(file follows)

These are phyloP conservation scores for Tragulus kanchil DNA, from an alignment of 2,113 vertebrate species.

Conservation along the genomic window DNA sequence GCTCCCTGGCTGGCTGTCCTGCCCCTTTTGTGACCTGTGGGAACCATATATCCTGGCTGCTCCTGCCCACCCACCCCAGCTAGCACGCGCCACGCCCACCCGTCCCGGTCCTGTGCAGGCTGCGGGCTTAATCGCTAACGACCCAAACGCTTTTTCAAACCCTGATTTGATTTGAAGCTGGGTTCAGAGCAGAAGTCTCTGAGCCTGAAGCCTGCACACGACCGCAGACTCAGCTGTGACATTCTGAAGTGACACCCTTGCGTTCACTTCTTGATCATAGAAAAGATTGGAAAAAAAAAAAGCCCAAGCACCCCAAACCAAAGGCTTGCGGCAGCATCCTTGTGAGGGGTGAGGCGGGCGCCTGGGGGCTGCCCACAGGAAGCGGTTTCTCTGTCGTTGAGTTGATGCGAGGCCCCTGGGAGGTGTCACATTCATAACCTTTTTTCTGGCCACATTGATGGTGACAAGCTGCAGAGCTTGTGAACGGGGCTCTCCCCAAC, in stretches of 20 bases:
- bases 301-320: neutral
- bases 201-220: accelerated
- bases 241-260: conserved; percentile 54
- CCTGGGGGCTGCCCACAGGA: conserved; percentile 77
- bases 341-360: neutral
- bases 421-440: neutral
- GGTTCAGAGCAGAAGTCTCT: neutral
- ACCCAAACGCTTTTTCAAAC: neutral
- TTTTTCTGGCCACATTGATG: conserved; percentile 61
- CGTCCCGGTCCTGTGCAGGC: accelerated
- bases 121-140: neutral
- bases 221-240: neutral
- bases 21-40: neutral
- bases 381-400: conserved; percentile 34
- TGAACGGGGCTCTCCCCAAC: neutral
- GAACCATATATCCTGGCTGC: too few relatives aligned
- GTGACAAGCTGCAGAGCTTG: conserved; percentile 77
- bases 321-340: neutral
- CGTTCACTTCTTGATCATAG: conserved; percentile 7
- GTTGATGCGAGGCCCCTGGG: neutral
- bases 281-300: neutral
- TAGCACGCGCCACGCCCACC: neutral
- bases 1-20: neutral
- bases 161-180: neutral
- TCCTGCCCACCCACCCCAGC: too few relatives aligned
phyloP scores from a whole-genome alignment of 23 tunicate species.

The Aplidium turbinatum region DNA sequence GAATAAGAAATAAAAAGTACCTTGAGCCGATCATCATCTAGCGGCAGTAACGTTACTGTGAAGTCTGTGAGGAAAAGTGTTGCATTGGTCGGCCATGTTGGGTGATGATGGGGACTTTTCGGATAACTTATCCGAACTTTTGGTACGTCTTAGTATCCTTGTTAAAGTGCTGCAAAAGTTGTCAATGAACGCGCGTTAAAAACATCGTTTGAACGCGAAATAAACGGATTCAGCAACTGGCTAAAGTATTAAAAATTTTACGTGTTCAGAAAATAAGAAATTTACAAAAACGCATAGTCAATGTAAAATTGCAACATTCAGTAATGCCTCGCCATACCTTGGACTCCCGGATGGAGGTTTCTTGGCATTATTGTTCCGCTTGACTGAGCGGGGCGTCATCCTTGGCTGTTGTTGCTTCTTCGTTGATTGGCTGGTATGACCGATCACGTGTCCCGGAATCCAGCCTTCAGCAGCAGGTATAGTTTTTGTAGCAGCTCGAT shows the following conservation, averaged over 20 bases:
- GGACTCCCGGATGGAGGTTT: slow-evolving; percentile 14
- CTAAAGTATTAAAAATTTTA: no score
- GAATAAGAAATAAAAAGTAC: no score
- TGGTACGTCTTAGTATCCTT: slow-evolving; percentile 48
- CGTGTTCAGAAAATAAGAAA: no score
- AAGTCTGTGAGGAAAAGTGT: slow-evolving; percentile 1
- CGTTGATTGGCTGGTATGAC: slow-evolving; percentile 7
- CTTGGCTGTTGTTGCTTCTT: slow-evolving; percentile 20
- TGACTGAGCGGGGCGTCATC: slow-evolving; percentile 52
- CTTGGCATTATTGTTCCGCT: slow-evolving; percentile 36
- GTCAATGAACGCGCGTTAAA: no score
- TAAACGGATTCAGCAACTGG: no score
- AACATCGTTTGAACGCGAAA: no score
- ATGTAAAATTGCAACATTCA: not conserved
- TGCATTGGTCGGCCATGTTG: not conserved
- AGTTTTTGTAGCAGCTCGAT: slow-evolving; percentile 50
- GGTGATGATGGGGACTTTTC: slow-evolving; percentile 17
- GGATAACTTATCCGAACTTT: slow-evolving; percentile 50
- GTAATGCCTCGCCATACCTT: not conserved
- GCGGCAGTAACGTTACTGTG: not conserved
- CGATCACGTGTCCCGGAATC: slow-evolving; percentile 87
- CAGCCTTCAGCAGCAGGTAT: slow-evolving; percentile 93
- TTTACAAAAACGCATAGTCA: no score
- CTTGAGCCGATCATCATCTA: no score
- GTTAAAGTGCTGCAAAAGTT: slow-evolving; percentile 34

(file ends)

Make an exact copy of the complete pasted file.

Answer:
These are phyloP conservation scores for Tragulus kanchil DNA, from an alignment of 2,113 vertebrate species.

Conservation along the genomic window DNA sequence GCTCCCTGGCTGGCTGTCCTGCCCCTTTTGTGACCTGTGGGAACCATATATCCTGGCTGCTCCTGCCCACCCACCCCAGCTAGCACGCGCCACGCCCACCCGTCCCGGTCCTGTGCAGGCTGCGGGCTTAATCGCTAACGACCCAAACGCTTTTTCAAACCCTGATTTGATTTGAAGCTGGGTTCAGAGCAGAAGTCTCTGAGCCTGAAGCCTGCACACGACCGCAGACTCAGCTGTGACATTCTGAAGTGACACCCTTGCGTTCACTTCTTGATCATAGAAAAGATTGGAAAAAAAAAAAGCCCAAGCACCCCAAACCAAAGGCTTGCGGCAGCATCCTTGTGAGGGGTGAGGCGGGCGCCTGGGGGCTGCCCACAGGAAGCGGTTTCTCTGTCGTTGAGTTGATGCGAGGCCCCTGGGAGGTGTCACATTCATAACCTTTTTTCTGGCCACATTGATGGTGACAAGCTGCAGAGCTTGTGAACGGGGCTCTCCCCAAC, in stretches of 20 bases:
- bases 301-320: neutral
- bases 201-220: accelerated
- bases 241-260: conserved; percentile 54
- CCTGGGGGCTGCCCACAGGA: conserved; percentile 77
- bases 341-360: neutral
- bases 421-440: neutral
- GGTTCAGAGCAGAAGTCTCT: neutral
- ACCCAAACGCTTTTTCAAAC: neutral
- TTTTTCTGGCCACATTGATG: conserved; percentile 61
- CGTCCCGGTCCTGTGCAGGC: accelerated
- bases 121-140: neutral
- bases 221-240: neutral
- bases 21-40: neutral
- bases 381-400: conserved; percentile 34
- TGAACGGGGCTCTCCCCAAC: neutral
- GAACCATATATCCTGGCTGC: too few relatives aligned
- GTGACAAGCTGCAGAGCTTG: conserved; percentile 77
- bases 321-340: neutral
- CGTTCACTTCTTGATCATAG: conserved; percentile 7
- GTTGATGCGAGGCCCCTGGG: neutral
- bases 281-300: neutral
- TAGCACGCGCCACGCCCACC: neutral
- bases 1-20: neutral
- bases 161-180: neutral
- TCCTGCCCACCCACCCCAGC: too few relatives aligned
phyloP scores from a whole-genome alignment of 23 tunicate species.

The Aplidium turbinatum region DNA sequence GAATAAGAAATAAAAAGTACCTTGAGCCGATCATCATCTAGCGGCAGTAACGTTACTGTGAAGTCTGTGAGGAAAAGTGTTGCATTGGTCGGCCATGTTGGGTGATGATGGGGACTTTTCGGATAACTTATCCGAACTTTTGGTACGTCTTAGTATCCTTGTTAAAGTGCTGCAAAAGTTGTCAATGAACGCGCGTTAAAAACATCGTTTGAACGCGAAATAAACGGATTCAGCAACTGGCTAAAGTATTAAAAATTTTACGTGTTCAGAAAATAAGAAATTTACAAAAACGCATAGTCAATGTAAAATTGCAACATTCAGTAATGCCTCGCCATACCTTGGACTCCCGGATGGAGGTTTCTTGGCATTATTGTTCCGCTTGACTGAGCGGGGCGTCATCCTTGGCTGTTGTTGCTTCTTCGTTGATTGGCTGGTATGACCGATCACGTGTCCCGGAATCCAGCCTTCAGCAGCAGGTATAGTTTTTGTAGCAGCTCGAT shows the following conservation, averaged over 20 bases:
- GGACTCCCGGATGGAGGTTT: slow-evolving; percentile 14
- CTAAAGTATTAAAAATTTTA: no score
- GAATAAGAAATAAAAAGTAC: no score
- TGGTACGTCTTAGTATCCTT: slow-evolving; percentile 48
- CGTGTTCAGAAAATAAGAAA: no score
- AAGTCTGTGAGGAAAAGTGT: slow-evolving; percentile 1
- CGTTGATTGGCTGGTATGAC: slow-evolving; percentile 7
- CTTGGCTGTTGTTGCTTCTT: slow-evolving; percentile 20
- TGACTGAGCGGGGCGTCATC: slow-evolving; percentile 52
- CTTGGCATTATTGTTCCGCT: slow-evolving; percentile 36
- GTCAATGAACGCGCGTTAAA: no score
- TAAACGGATTCAGCAACTGG: no score
- AACATCGTTTGAACGCGAAA: no score
- ATGTAAAATTGCAACATTCA: not conserved
- TGCATTGGTCGGCCATGTTG: not conserved
- AGTTTTTGTAGCAGCTCGAT: slow-evolving; percentile 50
- GGTGATGATGGGGACTTTTC: slow-evolving; percentile 17
- GGATAACTTATCCGAACTTT: slow-evolving; percentile 50
- GTAATGCCTCGCCATACCTT: not conserved
- GCGGCAGTAACGTTACTGTG: not conserved
- CGATCACGTGTCCCGGAATC: slow-evolving; percentile 87
- CAGCCTTCAGCAGCAGGTAT: slow-evolving; percentile 93
- TTTACAAAAACGCATAGTCA: no score
- CTTGAGCCGATCATCATCTA: no score
- GTTAAAGTGCTGCAAAAGTT: slow-evolving; percentile 34